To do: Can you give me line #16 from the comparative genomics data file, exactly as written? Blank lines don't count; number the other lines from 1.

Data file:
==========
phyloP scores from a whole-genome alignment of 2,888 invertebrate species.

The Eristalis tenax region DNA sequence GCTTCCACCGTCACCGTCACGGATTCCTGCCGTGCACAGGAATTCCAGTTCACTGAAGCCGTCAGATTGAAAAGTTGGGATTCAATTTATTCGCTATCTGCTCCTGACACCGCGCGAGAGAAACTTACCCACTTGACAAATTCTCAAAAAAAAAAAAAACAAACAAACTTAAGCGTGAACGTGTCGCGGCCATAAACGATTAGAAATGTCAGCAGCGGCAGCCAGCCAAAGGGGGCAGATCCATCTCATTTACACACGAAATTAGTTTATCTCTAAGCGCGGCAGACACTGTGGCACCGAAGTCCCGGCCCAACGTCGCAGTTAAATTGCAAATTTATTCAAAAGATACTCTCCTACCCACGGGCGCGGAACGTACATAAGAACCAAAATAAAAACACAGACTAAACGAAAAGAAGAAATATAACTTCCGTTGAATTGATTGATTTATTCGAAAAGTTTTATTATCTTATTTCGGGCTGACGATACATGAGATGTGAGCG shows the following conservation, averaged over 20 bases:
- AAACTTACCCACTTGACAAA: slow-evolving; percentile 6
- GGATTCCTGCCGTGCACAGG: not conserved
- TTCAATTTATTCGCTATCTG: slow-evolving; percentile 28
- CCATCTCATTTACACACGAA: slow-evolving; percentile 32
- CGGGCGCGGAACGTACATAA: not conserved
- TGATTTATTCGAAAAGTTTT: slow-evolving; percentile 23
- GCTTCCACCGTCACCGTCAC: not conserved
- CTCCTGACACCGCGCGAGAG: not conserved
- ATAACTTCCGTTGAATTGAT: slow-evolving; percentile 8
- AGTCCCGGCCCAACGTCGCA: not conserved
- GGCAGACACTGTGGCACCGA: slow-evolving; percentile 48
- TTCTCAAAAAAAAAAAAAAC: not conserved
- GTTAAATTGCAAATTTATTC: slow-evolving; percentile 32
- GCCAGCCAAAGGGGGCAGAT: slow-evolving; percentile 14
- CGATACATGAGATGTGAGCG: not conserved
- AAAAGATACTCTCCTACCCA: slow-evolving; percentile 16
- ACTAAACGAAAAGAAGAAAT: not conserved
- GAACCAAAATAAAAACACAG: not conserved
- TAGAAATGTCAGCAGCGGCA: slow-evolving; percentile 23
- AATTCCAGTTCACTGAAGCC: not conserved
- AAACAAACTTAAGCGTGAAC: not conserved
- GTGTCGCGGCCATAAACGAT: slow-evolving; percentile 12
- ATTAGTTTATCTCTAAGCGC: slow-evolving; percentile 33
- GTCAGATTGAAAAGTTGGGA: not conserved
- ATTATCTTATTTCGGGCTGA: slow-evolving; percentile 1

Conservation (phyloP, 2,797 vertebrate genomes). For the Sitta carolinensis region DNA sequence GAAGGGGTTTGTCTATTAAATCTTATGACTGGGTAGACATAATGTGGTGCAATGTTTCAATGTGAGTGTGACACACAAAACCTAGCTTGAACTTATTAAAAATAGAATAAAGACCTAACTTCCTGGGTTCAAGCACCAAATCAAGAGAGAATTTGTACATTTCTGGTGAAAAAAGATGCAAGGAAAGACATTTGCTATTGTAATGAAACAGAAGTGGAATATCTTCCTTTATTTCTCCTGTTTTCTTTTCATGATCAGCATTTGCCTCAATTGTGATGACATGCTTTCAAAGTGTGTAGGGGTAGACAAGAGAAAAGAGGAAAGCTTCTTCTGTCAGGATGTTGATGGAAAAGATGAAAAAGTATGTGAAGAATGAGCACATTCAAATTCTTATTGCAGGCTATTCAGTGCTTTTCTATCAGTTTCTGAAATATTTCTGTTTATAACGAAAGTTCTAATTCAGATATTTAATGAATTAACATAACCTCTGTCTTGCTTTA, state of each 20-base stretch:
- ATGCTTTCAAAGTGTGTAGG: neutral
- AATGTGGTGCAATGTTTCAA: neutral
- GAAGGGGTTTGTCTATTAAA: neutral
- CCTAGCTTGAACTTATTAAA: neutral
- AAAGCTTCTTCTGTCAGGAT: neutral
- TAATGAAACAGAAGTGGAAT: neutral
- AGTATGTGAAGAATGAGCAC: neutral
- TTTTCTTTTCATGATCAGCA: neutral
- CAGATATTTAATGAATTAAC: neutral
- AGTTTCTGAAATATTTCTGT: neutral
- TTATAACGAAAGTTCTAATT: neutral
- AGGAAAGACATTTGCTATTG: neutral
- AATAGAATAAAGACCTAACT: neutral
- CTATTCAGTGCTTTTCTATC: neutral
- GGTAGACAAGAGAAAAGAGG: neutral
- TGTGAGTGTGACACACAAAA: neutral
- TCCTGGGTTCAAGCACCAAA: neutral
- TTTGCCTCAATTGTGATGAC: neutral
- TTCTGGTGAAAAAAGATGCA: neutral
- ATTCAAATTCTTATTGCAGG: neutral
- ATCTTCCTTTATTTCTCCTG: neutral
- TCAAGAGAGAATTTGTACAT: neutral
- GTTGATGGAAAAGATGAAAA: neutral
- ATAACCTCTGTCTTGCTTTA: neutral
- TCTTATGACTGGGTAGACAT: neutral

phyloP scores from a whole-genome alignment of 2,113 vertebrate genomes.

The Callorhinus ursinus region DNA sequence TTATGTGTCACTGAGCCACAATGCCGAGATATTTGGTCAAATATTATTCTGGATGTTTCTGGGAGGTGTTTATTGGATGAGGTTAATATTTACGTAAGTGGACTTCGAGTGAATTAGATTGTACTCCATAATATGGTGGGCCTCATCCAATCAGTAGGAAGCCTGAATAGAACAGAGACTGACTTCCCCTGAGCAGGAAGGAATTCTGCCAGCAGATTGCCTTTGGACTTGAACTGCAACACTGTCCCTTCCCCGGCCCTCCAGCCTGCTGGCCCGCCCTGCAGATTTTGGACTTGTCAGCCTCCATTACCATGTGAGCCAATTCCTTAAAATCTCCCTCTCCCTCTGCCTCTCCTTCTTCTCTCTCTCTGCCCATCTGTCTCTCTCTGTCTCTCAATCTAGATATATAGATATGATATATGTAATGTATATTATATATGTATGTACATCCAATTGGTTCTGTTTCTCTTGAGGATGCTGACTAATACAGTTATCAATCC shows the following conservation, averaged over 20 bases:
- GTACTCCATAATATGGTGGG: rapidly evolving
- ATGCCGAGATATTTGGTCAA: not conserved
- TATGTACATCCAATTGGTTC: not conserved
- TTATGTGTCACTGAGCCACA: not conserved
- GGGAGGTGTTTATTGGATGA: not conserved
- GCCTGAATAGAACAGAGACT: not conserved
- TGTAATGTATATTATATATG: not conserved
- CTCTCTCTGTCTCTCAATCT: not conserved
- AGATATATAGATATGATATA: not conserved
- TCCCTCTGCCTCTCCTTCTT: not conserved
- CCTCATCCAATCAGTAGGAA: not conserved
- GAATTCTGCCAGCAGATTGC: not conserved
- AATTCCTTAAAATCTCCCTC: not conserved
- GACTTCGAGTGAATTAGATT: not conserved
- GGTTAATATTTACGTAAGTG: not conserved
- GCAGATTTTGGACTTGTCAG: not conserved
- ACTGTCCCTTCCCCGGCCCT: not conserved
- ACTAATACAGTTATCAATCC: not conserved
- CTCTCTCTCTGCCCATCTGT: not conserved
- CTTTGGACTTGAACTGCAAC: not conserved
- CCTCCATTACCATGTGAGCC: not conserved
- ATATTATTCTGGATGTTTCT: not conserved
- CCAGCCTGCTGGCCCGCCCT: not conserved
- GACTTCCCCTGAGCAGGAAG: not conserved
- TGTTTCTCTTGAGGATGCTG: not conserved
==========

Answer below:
- GCCAGCCAAAGGGGGCAGAT: slow-evolving; percentile 14